Recognizing Scouts with Special Needs

I attended the University of Scouting event in our council last month with the intent to learn more about Special Needs Scouting.  With an autistic boy in our troop and having no previous direct experience with this disorder, I wanted to know how to make his Scouting experience the best it can be.  Lucky for me, the presenter was a Scoutmaster from a special needs troop who shared a ton of great insight and ideas.  Here’s one of those ideas related to recognizing rank advancement.

THE PROBLEM

Special needs scouts do not get recognized or rewarded with the same frequency as the rest of the boys since they work through the program at a much slower pace.

A SOLUTION

For every individual rank requirements completed between Tenderfoot and First Class, these special boys can earn a “Requirement Patch”.  These can be purchased from ThePatchPlace.com under the product category: Fun Arc Activity Patches.  You can award these patches with an accompanying “Completion Card”.  In fact, we might even take another step towards inclusion and print these cards out on colored cardstock resembling a real Merit Badge blue card.  The best thing about this approach is that it gives you about a dozen more opportunities to call these boys up during a Court of Honor to recognized them for their small-step accomplishments.  I think of it as a micro-rank advancement that should go a long way in making these scouts feel like everyone else… especially at award ceremonies.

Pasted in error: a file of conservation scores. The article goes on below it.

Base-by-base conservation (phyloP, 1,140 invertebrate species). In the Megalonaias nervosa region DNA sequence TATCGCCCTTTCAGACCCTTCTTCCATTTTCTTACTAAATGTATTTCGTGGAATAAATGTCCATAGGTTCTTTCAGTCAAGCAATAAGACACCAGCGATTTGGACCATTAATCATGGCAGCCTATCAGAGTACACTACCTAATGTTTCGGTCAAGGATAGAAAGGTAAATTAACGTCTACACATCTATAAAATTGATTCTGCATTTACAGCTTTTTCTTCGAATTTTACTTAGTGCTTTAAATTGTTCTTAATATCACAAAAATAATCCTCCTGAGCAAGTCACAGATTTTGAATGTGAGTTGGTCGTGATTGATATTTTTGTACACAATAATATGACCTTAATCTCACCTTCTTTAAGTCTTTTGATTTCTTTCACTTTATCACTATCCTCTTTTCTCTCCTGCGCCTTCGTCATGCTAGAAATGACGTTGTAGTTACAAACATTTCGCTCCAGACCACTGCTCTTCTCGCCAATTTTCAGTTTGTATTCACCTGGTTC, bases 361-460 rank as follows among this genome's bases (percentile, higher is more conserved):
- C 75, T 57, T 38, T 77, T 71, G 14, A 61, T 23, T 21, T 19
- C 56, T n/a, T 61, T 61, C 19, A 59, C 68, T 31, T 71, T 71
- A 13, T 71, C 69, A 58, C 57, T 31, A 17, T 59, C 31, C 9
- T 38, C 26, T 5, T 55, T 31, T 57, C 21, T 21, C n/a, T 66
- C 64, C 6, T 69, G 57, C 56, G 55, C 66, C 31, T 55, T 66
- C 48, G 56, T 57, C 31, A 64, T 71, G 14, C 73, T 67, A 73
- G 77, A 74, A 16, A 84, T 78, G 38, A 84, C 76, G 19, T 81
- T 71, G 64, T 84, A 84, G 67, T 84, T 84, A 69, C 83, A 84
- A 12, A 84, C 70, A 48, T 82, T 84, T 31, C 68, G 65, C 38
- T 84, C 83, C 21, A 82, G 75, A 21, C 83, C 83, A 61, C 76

Here’s a printer-friendly version of these Completion Cards for these micro Rank Advancements.  I actually *loved* the idea and couldn’t wait to share it with others who might be faced with this same challenge.  It’s also another great example of why we should be attending training… I would have never thought of doing this.

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One Response to Recognizing Scouts with Special Needs

  1. Jason Schubert says:

    I love this idea. I know my scouts would definitely go along with and cheer for their fellow scout with special needs. They love him, accept him, and treat no different than anyone else. I just want to give him more recognition.

    Thanks for this idea.

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